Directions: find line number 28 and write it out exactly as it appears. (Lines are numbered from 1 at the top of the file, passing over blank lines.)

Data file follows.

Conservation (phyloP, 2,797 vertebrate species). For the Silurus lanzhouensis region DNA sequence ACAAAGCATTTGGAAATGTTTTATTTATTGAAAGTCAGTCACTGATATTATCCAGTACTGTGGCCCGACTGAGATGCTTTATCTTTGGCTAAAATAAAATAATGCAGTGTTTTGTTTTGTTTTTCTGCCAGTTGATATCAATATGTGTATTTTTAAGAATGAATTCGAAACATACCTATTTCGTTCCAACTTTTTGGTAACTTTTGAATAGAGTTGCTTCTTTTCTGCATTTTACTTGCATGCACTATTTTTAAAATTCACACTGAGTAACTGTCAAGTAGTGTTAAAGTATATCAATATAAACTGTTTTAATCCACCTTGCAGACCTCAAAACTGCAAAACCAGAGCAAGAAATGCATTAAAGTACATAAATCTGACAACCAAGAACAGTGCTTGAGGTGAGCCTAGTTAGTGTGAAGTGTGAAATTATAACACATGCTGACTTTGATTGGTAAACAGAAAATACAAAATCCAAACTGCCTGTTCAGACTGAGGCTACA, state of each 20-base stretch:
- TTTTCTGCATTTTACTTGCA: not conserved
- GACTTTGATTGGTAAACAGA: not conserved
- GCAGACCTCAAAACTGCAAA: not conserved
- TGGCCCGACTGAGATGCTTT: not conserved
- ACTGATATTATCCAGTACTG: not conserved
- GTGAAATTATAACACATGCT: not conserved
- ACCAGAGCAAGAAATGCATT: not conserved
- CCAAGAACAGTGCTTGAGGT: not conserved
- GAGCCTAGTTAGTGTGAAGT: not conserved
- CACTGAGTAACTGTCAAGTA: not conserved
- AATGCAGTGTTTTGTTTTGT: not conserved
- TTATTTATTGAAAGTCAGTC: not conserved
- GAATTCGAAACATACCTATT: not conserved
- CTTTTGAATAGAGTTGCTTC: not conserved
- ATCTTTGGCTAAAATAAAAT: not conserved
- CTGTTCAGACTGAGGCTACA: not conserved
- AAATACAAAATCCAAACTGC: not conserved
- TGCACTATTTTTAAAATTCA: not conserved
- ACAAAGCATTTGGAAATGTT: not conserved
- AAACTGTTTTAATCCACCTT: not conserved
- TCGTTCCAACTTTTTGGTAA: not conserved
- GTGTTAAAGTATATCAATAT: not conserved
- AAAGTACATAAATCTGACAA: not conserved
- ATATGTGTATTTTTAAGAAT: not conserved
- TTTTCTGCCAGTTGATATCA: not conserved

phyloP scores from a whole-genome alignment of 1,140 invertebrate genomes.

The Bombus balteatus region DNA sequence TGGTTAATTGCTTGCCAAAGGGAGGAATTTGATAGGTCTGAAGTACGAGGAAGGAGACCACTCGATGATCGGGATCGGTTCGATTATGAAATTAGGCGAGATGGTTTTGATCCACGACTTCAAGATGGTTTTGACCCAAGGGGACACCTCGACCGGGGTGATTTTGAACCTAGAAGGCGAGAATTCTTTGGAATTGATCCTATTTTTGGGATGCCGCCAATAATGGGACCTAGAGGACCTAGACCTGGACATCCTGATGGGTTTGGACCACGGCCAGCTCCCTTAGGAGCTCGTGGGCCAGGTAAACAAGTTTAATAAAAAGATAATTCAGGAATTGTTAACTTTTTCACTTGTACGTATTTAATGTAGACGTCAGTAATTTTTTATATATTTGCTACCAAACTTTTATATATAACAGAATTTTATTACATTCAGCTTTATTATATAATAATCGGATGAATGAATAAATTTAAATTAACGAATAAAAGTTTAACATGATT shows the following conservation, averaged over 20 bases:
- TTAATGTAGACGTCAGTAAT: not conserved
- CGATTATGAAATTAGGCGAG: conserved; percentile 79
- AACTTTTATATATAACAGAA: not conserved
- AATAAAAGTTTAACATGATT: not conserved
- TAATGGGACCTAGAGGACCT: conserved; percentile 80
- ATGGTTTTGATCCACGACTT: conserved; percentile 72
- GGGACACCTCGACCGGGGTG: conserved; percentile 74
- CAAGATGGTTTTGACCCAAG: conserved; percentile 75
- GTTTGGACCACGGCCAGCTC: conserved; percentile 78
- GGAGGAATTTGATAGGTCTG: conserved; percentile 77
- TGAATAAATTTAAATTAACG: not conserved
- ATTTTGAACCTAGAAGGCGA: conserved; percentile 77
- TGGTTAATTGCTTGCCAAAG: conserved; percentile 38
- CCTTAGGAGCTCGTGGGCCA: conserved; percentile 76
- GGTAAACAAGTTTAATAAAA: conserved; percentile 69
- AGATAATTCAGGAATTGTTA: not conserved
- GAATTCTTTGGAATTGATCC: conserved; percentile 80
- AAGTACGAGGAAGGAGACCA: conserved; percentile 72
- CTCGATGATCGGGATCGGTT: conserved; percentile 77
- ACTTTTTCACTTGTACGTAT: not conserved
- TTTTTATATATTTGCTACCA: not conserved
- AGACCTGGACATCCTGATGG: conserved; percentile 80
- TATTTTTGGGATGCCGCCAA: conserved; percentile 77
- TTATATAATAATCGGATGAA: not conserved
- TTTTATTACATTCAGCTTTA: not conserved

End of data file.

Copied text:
The Bombus balteatus region DNA sequence TGGTTAATTGCTTGCCAAAGGGAGGAATTTGATAGGTCTGAAGTACGAGGAAGGAGACCACTCGATGATCGGGATCGGTTCGATTATGAAATTAGGCGAGATGGTTTTGATCCACGACTTCAAGATGGTTTTGACCCAAGGGGACACCTCGACCGGGGTGATTTTGAACCTAGAAGGCGAGAATTCTTTGGAATTGATCCTATTTTTGGGATGCCGCCAATAATGGGACCTAGAGGACCTAGACCTGGACATCCTGATGGGTTTGGACCACGGCCAGCTCCCTTAGGAGCTCGTGGGCCAGGTAAACAAGTTTAATAAAAAGATAATTCAGGAATTGTTAACTTTTTCACTTGTACGTATTTAATGTAGACGTCAGTAATTTTTTATATATTTGCTACCAAACTTTTATATATAACAGAATTTTATTACATTCAGCTTTATTATATAATAATCGGATGAATGAATAAATTTAAATTAACGAATAAAAGTTTAACATGATT shows the following conservation, averaged over 20 bases: